Saints Row Has Won Me Over

Tuesday, July 16, 2013
Some years ago I played a game that tried too hard to be Grand Theft Auto. Saints Row was overwrought, it's humor fell flat, and the game had so many bugs, it got it's own musical. The game was loaded with direct copies of GTA mechanics, the graphics were seemingly unfinished; in short, I didn't like it.

When Saints Row 2 was announced, I rolled my eyes at the septic truck ad and the utterly over the top direction the game took. Being an overly pretentious gamer, I wrote the series off, determined that it just didn't have "enough depth." I railed against the game, said that they missed the boat and could never match the tongue in cheek humor of GTA. 

Last week, I downloaded Saint's Row: The Third from PlayStation Plus. After all, it was free. I figured I had nothing to lose. Within the first half an hour, I realized how wrong I had been about the series.  

Saint's Row may have started as a GTA clone, but the series became something so much more than that. The "trying too hard" humor that many critics (myself included) lambasted was taken into the realm of ridiculous. I've heard Saint's Row described as "Gonzo." I think the term, in keeping with it's roots in the work of Hunter S. Thompson is perfectly accurate in describing Saint's Row. 

 The Saint's Row series took the tropes and traditional schemes omnipresent in video games and threw them out. Those tropes that weren't outright tossed were blown into such preposterous proportion to make them obvious targets to poke fun at.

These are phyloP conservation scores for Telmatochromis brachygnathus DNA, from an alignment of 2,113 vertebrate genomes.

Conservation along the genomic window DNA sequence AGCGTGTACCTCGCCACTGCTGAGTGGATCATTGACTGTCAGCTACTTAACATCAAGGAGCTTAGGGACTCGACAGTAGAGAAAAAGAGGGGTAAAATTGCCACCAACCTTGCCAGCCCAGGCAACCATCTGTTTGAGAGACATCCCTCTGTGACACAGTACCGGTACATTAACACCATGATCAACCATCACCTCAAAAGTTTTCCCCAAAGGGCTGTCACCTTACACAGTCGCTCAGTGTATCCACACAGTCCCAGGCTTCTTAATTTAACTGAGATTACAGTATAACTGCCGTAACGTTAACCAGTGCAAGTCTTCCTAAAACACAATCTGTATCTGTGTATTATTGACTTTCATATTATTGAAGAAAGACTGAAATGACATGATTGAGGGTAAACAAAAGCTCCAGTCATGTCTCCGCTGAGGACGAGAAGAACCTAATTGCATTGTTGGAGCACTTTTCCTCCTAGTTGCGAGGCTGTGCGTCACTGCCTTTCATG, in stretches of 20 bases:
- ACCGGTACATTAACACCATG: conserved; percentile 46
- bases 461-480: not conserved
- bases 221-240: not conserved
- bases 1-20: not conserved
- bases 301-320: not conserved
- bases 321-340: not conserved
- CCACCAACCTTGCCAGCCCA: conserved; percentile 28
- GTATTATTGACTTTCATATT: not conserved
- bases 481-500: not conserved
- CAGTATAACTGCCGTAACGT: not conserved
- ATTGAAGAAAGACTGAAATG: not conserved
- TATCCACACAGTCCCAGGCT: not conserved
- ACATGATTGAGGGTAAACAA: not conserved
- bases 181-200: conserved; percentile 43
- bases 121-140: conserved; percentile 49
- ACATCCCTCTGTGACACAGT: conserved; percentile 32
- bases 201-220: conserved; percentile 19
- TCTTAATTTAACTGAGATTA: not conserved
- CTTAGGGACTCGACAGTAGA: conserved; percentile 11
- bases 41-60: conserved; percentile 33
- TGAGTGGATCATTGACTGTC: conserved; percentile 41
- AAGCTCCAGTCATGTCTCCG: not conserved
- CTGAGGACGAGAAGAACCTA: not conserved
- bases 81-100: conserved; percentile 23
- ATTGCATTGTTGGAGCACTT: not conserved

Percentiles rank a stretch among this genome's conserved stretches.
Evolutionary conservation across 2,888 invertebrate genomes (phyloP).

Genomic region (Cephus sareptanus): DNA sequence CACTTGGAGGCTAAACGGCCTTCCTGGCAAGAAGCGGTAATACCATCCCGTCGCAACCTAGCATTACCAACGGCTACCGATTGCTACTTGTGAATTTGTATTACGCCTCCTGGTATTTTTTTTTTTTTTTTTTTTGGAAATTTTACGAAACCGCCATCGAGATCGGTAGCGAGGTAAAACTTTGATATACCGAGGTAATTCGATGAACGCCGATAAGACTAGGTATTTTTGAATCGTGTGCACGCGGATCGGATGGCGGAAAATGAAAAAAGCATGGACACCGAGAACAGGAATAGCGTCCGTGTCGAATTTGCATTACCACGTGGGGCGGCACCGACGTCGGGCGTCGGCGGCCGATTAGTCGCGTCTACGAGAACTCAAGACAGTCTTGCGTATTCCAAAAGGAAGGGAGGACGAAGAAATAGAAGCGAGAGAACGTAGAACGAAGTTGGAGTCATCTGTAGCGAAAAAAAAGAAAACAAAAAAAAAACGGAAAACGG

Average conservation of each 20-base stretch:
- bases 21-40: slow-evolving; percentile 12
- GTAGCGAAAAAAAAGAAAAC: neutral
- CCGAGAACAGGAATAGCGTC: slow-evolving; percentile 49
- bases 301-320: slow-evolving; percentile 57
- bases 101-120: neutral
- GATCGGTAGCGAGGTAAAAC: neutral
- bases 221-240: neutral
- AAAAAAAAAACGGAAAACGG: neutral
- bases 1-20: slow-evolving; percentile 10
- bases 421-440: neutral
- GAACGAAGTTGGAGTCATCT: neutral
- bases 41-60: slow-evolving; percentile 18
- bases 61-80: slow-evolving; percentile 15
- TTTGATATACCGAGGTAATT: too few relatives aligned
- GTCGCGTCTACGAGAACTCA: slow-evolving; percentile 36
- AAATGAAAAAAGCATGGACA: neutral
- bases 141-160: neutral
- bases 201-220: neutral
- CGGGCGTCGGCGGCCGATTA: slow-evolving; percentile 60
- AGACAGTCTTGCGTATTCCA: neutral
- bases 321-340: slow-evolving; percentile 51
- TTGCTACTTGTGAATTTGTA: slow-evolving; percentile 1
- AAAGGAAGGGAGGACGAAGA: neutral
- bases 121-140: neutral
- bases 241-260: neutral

Most games I've played that laid claim to an open world still forced me into a single character, or gave me variations on the white washed  theme to choose from. Even options meant to convey heavier characters are really nothing more than swollen versions of the lean, muscular models. Saint's Row allowed me to make an obese, green skinned woman with iridescent purple hair. 

Even without robust character creation, Saints Row has brought player freedom new meaning. I spent fifteen minutes intentionally crashing cars into  a large concrete barrier to propel my character through the windshield and off a cliff, just so I could pull my parachute and glide through the city. 

Perhaps I wasn't ready for Saints Row before now. When I first played Saint's Row, I was assured that games should do nothing short of stun and amaze me with their depth and meaning. Over the years I've come to realize that, much like any art form, there is a game for every mood and context. Saint's Row is to video games what Gamma World is to tabletop games; an entertaining and over the top escape. 

Having just finished The Last of Us, I found Saint's Row to be a perfect antidote to the parade of seriousness and sorrow my current playlist had brought round. I'm now an unabashed fan of Saints Row and look forward to the upcoming fourth game in the series. In the meantime, I have mind controlling octopi to shoot at gangsters.